In the 1970s McCann gave writing classes at the trade union-affiliated People’s College in Dublin. Among his students were future dramatist Bernard Farrell (b. 1941) and aspiring novelists Dermot Bolger (b. 1959) and Kathleen Sheehan O’Connor (b. 1930s). In the late 1960s he was involved, with his close friend David Marcus (qv), in establishing the ‘New Irish writing’ page in the Irish Press, which became an important outlet for emerging literary talent. The two men also adapted Brian Merriman’s (qv) ‘The midnight court’ for the stage in 1968, using Marcus’s translation of the text.
McCann was a disciplined journalist, and while not teetotal, was rarely seen in the pub with his Press colleagues. Instead, he would return home to Clonkeen Road in Deansgrange, south Dublin, in the afternoons to pursue his second career as an author. He produced twenty-seven books, including a series of novels for children about a prodigal young soccer star Georgie Goode (a nod to George Best (qv)), primers on Irish writers including Sean O’Casey (qv), Oscar Wilde (qv) and Brendan Behan (qv), compendia of witticisms, and books on gardening and rose breeding. So popular were some of his books that he received a mention in the 1980 song ‘Dance stance’ (first released as ‘Burn it down’) by Dexys Midnight Runners, amongst a list of well-known Irish writers. When he wasn’t working on these books in his shed-cum-writing-room he could be found in his greenhouse tending his roses.
McCann retired from the Evening Press in 1989, aged sixty. (The Press closed due to the collapse of its parent company, Irish Press Newspapers, in 1995.) In retirement, he dedicated much of his time to rose cultivation, a hobby that began, so the story goes, in the 1960s when the newspaper office was gifted with some rose bushes, and, with no other takers, McCann decided to plant them at home. Over time he became an expert in breeding roses and periodically travelled to America to lecture on cultivation. ‘Roses rule my life’ he told the Irish Times on 13 June 1998, his garden then filled with some 1,000 rose plants, many the results of his own experiments with breeding new varieties. He had around thirty of his own named rose varieties on sale worldwide (including one named for his wife, ‘Sally Mac’), was made honorary vice president of the British Royal National Rose Society and received many awards and accolades for his flowers. He also a regular judge at rose competitions in Ireland, America, Australia and other places around the world.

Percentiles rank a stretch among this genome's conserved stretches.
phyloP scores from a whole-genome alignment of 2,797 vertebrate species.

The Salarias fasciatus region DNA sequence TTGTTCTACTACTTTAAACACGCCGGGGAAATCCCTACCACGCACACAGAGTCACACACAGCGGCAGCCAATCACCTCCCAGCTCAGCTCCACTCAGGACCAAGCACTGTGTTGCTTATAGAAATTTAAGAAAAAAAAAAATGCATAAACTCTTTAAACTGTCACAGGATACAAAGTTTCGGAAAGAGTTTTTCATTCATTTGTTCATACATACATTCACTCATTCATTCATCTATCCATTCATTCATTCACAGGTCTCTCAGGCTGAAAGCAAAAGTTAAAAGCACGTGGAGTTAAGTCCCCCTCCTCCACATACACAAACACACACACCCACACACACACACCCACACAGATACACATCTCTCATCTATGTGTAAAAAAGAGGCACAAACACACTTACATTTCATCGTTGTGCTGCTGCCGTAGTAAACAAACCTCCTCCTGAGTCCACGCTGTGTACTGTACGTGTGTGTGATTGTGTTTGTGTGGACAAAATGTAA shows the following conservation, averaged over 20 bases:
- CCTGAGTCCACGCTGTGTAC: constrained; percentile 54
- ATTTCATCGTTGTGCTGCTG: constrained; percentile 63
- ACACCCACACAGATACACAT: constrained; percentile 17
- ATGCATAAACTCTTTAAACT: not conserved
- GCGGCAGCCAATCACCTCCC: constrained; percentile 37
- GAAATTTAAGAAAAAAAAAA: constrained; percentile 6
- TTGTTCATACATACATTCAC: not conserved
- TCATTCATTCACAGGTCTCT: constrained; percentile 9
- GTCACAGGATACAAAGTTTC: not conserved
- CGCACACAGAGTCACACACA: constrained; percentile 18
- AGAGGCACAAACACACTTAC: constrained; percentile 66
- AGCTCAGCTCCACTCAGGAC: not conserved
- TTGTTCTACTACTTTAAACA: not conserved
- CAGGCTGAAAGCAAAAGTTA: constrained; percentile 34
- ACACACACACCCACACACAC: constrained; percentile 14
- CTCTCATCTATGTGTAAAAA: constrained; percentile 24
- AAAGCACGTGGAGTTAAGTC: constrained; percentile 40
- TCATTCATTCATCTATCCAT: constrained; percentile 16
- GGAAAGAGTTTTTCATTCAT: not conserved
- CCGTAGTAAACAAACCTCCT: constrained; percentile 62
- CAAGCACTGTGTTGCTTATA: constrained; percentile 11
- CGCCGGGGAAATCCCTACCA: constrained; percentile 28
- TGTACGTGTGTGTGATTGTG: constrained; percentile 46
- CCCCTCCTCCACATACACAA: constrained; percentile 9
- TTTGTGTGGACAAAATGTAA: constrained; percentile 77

A wine enthusiast, from the late 1970s he wrote articles on the subject for the Evening Press, and after retirement continued to produce a syndicated wine column ‘Sip by sip’ that was published in various regional newspapers around the country into the 2000s. Locally, he was involved in Cabinteely Football Club and was a member of a ‘glee’ singing group.
Requiring a wheelchair for the last years of his life, Seán McCann died at home aged eighty-five on 24 February 2015. A funeral mass was held for him on 27 February at St Brigid’s church in Cabinteely, followed by burial in Dean’s Grange cemetery. Among the many tributes to McCann after his death, his colleague John Boland recalled him as a ‘civilised and unfailingly charming journalist of the old school’ (Irish Independent, 28 Feb. 2015).
The McCanns had five children Siobhan, Sean, Oonagh, Colum and Ronan. Colum McCann (b. 1965) became a successful novelist and winner of the US National Book Award among several other international honours. McCann was a great influence on his son, who from a young age shared his love of literature and, despite his warnings, followed him into journalism before moving to America and dedicating himself full-time to novel-writing with his father’s enthusiastic encouragement.